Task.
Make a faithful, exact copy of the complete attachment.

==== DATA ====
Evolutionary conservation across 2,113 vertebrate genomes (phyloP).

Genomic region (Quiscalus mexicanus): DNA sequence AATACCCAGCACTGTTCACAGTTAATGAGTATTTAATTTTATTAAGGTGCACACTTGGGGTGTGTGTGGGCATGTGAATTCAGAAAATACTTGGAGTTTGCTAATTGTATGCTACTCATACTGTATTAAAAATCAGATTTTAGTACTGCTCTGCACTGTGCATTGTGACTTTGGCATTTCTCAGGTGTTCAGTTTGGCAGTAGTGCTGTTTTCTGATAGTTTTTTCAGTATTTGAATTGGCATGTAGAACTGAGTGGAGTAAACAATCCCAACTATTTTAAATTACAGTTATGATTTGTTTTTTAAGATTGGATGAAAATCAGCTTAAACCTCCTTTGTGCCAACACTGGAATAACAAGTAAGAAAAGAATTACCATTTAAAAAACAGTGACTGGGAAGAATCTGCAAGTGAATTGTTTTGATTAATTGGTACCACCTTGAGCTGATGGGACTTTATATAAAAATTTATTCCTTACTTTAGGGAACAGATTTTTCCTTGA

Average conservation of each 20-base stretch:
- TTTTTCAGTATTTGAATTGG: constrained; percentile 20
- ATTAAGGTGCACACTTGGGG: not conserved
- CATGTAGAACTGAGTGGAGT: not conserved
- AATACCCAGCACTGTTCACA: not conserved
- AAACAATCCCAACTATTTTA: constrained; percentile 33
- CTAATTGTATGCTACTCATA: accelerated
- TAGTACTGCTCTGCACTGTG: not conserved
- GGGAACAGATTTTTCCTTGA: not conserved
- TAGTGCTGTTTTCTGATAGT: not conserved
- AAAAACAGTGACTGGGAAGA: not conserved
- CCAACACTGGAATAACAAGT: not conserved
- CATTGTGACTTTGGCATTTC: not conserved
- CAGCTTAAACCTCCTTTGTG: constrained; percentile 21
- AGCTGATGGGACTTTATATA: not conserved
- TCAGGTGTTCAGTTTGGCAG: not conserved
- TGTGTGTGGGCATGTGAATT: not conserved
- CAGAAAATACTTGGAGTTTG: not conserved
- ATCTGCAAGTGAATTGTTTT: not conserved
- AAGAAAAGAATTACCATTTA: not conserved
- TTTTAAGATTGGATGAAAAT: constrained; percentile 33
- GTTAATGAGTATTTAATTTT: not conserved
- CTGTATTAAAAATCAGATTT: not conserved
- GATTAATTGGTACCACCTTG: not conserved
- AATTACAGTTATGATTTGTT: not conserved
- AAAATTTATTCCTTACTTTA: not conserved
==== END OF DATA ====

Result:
Evolutionary conservation across 2,113 vertebrate genomes (phyloP).

Genomic region (Quiscalus mexicanus): DNA sequence AATACCCAGCACTGTTCACAGTTAATGAGTATTTAATTTTATTAAGGTGCACACTTGGGGTGTGTGTGGGCATGTGAATTCAGAAAATACTTGGAGTTTGCTAATTGTATGCTACTCATACTGTATTAAAAATCAGATTTTAGTACTGCTCTGCACTGTGCATTGTGACTTTGGCATTTCTCAGGTGTTCAGTTTGGCAGTAGTGCTGTTTTCTGATAGTTTTTTCAGTATTTGAATTGGCATGTAGAACTGAGTGGAGTAAACAATCCCAACTATTTTAAATTACAGTTATGATTTGTTTTTTAAGATTGGATGAAAATCAGCTTAAACCTCCTTTGTGCCAACACTGGAATAACAAGTAAGAAAAGAATTACCATTTAAAAAACAGTGACTGGGAAGAATCTGCAAGTGAATTGTTTTGATTAATTGGTACCACCTTGAGCTGATGGGACTTTATATAAAAATTTATTCCTTACTTTAGGGAACAGATTTTTCCTTGA

Average conservation of each 20-base stretch:
- TTTTTCAGTATTTGAATTGG: constrained; percentile 20
- ATTAAGGTGCACACTTGGGG: not conserved
- CATGTAGAACTGAGTGGAGT: not conserved
- AATACCCAGCACTGTTCACA: not conserved
- AAACAATCCCAACTATTTTA: constrained; percentile 33
- CTAATTGTATGCTACTCATA: accelerated
- TAGTACTGCTCTGCACTGTG: not conserved
- GGGAACAGATTTTTCCTTGA: not conserved
- TAGTGCTGTTTTCTGATAGT: not conserved
- AAAAACAGTGACTGGGAAGA: not conserved
- CCAACACTGGAATAACAAGT: not conserved
- CATTGTGACTTTGGCATTTC: not conserved
- CAGCTTAAACCTCCTTTGTG: constrained; percentile 21
- AGCTGATGGGACTTTATATA: not conserved
- TCAGGTGTTCAGTTTGGCAG: not conserved
- TGTGTGTGGGCATGTGAATT: not conserved
- CAGAAAATACTTGGAGTTTG: not conserved
- ATCTGCAAGTGAATTGTTTT: not conserved
- AAGAAAAGAATTACCATTTA: not conserved
- TTTTAAGATTGGATGAAAAT: constrained; percentile 33
- GTTAATGAGTATTTAATTTT: not conserved
- CTGTATTAAAAATCAGATTT: not conserved
- GATTAATTGGTACCACCTTG: not conserved
- AATTACAGTTATGATTTGTT: not conserved
- AAAATTTATTCCTTACTTTA: not conserved